The Progressive Mind

“There is a growing feeling that the individualistic theory has been pushed with too much stress upon the dry logic of its doctrines and too little regard for their practical operation from the humanitarian point of view.  We are discovering that we cannot always regulate our economic and social relations by scientific formulae, because a good many people perversely insist upon being fed and clothed and comforted by the practical rule of thumb rather than by the exact rules of logic.”

Who said this?  Not Holmes or Brandeis.  It was Senator George Sutherland in 1913, arguing in favor of workers’ compensation laws.  One of the issues that I want to explore in my research on the Justice is how and why he went from being a moderate progressive in the Senate to a conservative on the Court.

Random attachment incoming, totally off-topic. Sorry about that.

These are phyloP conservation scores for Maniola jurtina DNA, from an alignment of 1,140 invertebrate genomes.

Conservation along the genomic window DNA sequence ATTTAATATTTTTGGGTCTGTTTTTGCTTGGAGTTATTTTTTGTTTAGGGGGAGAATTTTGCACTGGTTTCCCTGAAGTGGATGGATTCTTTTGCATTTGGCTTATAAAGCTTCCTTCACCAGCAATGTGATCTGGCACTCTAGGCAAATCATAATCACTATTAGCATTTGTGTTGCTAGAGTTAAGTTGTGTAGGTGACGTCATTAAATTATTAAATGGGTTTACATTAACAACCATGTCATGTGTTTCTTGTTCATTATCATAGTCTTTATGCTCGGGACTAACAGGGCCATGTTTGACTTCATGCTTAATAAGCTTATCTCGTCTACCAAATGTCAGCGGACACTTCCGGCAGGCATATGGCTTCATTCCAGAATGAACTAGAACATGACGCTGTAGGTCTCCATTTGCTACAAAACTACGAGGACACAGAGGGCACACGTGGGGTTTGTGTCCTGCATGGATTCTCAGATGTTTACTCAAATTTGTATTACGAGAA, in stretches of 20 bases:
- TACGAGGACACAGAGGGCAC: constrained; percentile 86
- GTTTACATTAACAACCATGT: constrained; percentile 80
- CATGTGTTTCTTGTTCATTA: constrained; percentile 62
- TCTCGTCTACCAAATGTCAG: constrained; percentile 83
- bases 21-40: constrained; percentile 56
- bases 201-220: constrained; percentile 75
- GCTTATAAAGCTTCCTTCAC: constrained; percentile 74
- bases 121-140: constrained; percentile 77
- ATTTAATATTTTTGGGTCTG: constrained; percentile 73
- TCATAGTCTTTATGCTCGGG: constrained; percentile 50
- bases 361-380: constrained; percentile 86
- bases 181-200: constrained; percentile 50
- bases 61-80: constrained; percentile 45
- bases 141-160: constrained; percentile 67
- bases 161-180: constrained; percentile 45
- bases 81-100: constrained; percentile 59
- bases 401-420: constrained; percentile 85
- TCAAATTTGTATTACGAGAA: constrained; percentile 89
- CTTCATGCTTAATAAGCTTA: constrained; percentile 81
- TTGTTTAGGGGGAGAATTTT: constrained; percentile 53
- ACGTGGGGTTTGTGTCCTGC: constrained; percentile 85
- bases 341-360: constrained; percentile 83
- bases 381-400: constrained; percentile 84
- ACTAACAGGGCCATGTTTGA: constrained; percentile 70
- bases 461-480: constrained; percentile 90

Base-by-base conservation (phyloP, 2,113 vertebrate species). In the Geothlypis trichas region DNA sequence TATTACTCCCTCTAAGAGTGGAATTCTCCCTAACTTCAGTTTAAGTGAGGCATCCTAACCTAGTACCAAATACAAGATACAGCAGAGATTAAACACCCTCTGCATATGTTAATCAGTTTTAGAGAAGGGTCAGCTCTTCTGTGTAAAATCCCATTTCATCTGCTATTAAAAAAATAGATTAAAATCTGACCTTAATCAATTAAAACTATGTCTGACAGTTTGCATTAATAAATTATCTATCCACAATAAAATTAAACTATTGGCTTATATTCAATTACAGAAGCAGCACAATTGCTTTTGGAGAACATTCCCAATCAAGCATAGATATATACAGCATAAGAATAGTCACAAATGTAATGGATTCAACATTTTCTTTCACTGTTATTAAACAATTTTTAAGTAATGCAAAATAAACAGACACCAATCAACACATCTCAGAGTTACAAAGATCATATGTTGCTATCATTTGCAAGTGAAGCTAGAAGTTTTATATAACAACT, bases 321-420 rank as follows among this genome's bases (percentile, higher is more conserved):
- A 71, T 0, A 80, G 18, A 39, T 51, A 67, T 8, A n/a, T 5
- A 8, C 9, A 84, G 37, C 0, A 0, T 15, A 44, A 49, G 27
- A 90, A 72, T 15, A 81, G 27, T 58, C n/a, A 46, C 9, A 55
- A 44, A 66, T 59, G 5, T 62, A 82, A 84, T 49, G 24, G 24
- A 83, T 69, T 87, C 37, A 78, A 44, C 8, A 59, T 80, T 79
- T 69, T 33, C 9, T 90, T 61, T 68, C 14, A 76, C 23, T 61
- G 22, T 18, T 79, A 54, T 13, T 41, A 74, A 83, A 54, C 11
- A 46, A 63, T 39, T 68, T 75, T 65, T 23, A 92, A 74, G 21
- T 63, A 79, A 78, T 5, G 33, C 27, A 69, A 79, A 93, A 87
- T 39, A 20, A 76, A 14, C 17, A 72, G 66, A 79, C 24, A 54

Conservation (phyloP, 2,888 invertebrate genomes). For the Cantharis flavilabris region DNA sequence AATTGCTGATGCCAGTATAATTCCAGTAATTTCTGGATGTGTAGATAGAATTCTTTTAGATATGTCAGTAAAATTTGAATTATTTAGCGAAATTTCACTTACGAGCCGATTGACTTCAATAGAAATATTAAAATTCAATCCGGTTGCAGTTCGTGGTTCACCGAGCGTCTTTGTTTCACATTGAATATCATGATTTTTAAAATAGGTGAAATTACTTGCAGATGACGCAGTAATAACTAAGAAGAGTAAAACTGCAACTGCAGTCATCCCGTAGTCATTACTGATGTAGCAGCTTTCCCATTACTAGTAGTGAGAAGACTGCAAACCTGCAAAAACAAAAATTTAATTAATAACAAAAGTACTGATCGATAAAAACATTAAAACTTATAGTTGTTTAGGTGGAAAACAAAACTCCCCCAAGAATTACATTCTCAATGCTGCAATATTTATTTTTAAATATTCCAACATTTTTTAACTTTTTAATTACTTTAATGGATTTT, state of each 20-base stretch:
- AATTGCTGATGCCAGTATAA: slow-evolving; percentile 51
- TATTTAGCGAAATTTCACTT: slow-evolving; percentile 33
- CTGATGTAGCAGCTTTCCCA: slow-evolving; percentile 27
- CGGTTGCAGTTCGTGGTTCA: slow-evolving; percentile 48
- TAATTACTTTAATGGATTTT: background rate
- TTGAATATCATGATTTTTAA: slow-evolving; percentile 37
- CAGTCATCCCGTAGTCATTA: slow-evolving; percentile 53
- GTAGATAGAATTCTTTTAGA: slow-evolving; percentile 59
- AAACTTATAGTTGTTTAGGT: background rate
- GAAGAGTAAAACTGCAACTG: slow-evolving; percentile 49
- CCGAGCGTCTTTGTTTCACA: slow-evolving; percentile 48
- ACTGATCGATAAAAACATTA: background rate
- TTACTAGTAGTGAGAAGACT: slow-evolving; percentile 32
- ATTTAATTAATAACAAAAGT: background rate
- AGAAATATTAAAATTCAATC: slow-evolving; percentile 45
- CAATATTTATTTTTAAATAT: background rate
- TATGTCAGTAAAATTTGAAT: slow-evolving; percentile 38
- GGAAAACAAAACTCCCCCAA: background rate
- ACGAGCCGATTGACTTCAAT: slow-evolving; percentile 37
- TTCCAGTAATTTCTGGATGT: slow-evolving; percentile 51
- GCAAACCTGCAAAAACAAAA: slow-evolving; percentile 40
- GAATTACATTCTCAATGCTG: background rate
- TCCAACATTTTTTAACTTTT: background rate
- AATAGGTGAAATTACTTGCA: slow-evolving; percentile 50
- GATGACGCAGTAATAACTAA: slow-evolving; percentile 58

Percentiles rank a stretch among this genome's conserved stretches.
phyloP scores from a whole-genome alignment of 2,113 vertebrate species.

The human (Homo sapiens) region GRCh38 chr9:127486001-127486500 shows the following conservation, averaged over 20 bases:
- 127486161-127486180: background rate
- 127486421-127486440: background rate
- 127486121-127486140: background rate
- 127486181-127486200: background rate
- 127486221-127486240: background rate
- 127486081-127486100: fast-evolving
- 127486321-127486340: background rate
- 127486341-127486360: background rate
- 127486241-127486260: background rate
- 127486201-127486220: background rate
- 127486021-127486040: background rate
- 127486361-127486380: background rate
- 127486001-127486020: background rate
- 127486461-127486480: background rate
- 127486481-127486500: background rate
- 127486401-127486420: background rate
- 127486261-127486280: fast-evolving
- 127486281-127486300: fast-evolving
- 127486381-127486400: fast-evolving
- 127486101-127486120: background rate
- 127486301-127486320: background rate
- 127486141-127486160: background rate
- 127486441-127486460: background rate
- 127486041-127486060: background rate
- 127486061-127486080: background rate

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2 Responses

  1. Shag from Brookline says:

    Perhaps as a politician needing votes Sutherland was a moderate progressive. On workers’ comp, his position may have been based upon special circumstances of workers in Utah. Perhaps his shift from the Mormon Church led to his progressiveness, at least temporarily. But on the Court, his situation was different, with a lifetime appointment. Perhaps his progressiveness was merely a matter of convenience.

  2. Marc O. DeGirolami says:

    The trajectory you describe may be real, but without more explanation about what the terms progressive and conservative mean in this context, the quote is ambiguous. It may plausibly be read as expressing a conservative sentiment.